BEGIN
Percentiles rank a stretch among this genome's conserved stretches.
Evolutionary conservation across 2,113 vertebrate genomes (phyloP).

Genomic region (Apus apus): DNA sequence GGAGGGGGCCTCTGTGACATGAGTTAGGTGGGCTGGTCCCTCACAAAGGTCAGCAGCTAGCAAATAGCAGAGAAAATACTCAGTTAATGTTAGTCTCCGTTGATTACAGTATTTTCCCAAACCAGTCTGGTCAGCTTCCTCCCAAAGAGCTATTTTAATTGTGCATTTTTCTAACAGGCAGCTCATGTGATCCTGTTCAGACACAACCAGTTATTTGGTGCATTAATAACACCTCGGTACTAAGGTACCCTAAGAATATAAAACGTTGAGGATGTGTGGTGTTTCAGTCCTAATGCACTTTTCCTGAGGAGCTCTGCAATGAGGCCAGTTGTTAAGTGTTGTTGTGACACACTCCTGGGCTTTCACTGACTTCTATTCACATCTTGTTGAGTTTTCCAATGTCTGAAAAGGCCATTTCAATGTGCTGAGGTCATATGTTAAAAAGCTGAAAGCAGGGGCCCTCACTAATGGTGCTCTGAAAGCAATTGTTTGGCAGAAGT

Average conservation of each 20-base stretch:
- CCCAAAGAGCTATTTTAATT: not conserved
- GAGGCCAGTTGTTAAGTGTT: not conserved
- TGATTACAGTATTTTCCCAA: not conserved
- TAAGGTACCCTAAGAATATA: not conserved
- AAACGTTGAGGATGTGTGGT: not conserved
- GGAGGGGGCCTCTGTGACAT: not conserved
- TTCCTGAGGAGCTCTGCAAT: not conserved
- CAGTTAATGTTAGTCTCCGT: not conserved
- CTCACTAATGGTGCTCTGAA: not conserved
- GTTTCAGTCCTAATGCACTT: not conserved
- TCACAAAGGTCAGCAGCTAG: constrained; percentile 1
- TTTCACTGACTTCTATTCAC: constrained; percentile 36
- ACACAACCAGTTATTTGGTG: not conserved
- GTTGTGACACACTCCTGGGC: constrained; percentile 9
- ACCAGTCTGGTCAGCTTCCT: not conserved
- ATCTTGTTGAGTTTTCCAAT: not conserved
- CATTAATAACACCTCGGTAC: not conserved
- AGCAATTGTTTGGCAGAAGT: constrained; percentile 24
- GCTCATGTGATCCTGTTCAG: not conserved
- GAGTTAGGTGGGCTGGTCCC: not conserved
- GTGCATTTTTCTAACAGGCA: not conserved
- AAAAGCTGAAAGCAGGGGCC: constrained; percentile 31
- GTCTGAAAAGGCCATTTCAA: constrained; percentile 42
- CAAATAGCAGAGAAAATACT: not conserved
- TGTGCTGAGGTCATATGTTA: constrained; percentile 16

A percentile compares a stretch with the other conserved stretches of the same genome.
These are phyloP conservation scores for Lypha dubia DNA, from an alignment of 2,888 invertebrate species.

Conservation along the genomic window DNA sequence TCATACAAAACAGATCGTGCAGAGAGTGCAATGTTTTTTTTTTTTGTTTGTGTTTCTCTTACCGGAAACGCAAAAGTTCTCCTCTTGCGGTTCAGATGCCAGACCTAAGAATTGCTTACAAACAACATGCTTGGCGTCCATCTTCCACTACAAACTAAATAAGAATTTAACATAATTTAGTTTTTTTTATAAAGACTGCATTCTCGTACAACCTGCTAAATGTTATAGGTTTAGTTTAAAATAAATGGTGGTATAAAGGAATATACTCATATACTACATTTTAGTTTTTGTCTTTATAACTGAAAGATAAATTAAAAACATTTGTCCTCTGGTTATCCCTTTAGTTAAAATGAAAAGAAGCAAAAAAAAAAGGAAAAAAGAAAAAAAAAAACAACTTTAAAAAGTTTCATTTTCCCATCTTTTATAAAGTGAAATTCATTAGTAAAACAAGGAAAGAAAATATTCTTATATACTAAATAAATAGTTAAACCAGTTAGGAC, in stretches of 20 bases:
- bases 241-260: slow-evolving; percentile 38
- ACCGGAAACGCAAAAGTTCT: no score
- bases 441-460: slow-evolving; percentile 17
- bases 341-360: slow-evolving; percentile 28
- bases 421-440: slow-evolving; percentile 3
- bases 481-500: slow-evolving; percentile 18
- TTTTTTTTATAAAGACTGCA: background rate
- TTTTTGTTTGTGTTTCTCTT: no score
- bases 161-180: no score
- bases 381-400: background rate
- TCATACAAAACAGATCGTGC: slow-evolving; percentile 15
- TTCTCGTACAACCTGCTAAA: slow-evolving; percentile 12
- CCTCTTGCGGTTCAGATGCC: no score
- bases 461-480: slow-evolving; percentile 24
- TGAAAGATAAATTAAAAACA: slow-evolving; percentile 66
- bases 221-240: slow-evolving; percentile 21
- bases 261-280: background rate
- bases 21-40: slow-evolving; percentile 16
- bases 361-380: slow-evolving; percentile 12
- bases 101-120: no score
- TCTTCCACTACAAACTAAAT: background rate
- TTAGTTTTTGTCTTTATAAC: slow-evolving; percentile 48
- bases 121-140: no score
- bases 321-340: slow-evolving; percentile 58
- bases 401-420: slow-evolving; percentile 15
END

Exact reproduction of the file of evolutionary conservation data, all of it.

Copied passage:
Percentiles rank a stretch among this genome's conserved stretches.
Evolutionary conservation across 2,113 vertebrate genomes (phyloP).

Genomic region (Apus apus): DNA sequence GGAGGGGGCCTCTGTGACATGAGTTAGGTGGGCTGGTCCCTCACAAAGGTCAGCAGCTAGCAAATAGCAGAGAAAATACTCAGTTAATGTTAGTCTCCGTTGATTACAGTATTTTCCCAAACCAGTCTGGTCAGCTTCCTCCCAAAGAGCTATTTTAATTGTGCATTTTTCTAACAGGCAGCTCATGTGATCCTGTTCAGACACAACCAGTTATTTGGTGCATTAATAACACCTCGGTACTAAGGTACCCTAAGAATATAAAACGTTGAGGATGTGTGGTGTTTCAGTCCTAATGCACTTTTCCTGAGGAGCTCTGCAATGAGGCCAGTTGTTAAGTGTTGTTGTGACACACTCCTGGGCTTTCACTGACTTCTATTCACATCTTGTTGAGTTTTCCAATGTCTGAAAAGGCCATTTCAATGTGCTGAGGTCATATGTTAAAAAGCTGAAAGCAGGGGCCCTCACTAATGGTGCTCTGAAAGCAATTGTTTGGCAGAAGT

Average conservation of each 20-base stretch:
- CCCAAAGAGCTATTTTAATT: not conserved
- GAGGCCAGTTGTTAAGTGTT: not conserved
- TGATTACAGTATTTTCCCAA: not conserved
- TAAGGTACCCTAAGAATATA: not conserved
- AAACGTTGAGGATGTGTGGT: not conserved
- GGAGGGGGCCTCTGTGACAT: not conserved
- TTCCTGAGGAGCTCTGCAAT: not conserved
- CAGTTAATGTTAGTCTCCGT: not conserved
- CTCACTAATGGTGCTCTGAA: not conserved
- GTTTCAGTCCTAATGCACTT: not conserved
- TCACAAAGGTCAGCAGCTAG: constrained; percentile 1
- TTTCACTGACTTCTATTCAC: constrained; percentile 36
- ACACAACCAGTTATTTGGTG: not conserved
- GTTGTGACACACTCCTGGGC: constrained; percentile 9
- ACCAGTCTGGTCAGCTTCCT: not conserved
- ATCTTGTTGAGTTTTCCAAT: not conserved
- CATTAATAACACCTCGGTAC: not conserved
- AGCAATTGTTTGGCAGAAGT: constrained; percentile 24
- GCTCATGTGATCCTGTTCAG: not conserved
- GAGTTAGGTGGGCTGGTCCC: not conserved
- GTGCATTTTTCTAACAGGCA: not conserved
- AAAAGCTGAAAGCAGGGGCC: constrained; percentile 31
- GTCTGAAAAGGCCATTTCAA: constrained; percentile 42
- CAAATAGCAGAGAAAATACT: not conserved
- TGTGCTGAGGTCATATGTTA: constrained; percentile 16

A percentile compares a stretch with the other conserved stretches of the same genome.
These are phyloP conservation scores for Lypha dubia DNA, from an alignment of 2,888 invertebrate species.

Conservation along the genomic window DNA sequence TCATACAAAACAGATCGTGCAGAGAGTGCAATGTTTTTTTTTTTTGTTTGTGTTTCTCTTACCGGAAACGCAAAAGTTCTCCTCTTGCGGTTCAGATGCCAGACCTAAGAATTGCTTACAAACAACATGCTTGGCGTCCATCTTCCACTACAAACTAAATAAGAATTTAACATAATTTAGTTTTTTTTATAAAGACTGCATTCTCGTACAACCTGCTAAATGTTATAGGTTTAGTTTAAAATAAATGGTGGTATAAAGGAATATACTCATATACTACATTTTAGTTTTTGTCTTTATAACTGAAAGATAAATTAAAAACATTTGTCCTCTGGTTATCCCTTTAGTTAAAATGAAAAGAAGCAAAAAAAAAAGGAAAAAAGAAAAAAAAAAACAACTTTAAAAAGTTTCATTTTCCCATCTTTTATAAAGTGAAATTCATTAGTAAAACAAGGAAAGAAAATATTCTTATATACTAAATAAATAGTTAAACCAGTTAGGAC, in stretches of 20 bases:
- bases 241-260: slow-evolving; percentile 38
- ACCGGAAACGCAAAAGTTCT: no score
- bases 441-460: slow-evolving; percentile 17
- bases 341-360: slow-evolving; percentile 28
- bases 421-440: slow-evolving; percentile 3
- bases 481-500: slow-evolving; percentile 18
- TTTTTTTTATAAAGACTGCA: background rate
- TTTTTGTTTGTGTTTCTCTT: no score
- bases 161-180: no score
- bases 381-400: background rate
- TCATACAAAACAGATCGTGC: slow-evolving; percentile 15
- TTCTCGTACAACCTGCTAAA: slow-evolving; percentile 12
- CCTCTTGCGGTTCAGATGCC: no score
- bases 461-480: slow-evolving; percentile 24
- TGAAAGATAAATTAAAAACA: slow-evolving; percentile 66
- bases 221-240: slow-evolving; percentile 21
- bases 261-280: background rate
- bases 21-40: slow-evolving; percentile 16
- bases 361-380: slow-evolving; percentile 12
- bases 101-120: no score
- TCTTCCACTACAAACTAAAT: background rate
- TTAGTTTTTGTCTTTATAAC: slow-evolving; percentile 48
- bases 121-140: no score
- bases 321-340: slow-evolving; percentile 58
- bases 401-420: slow-evolving; percentile 15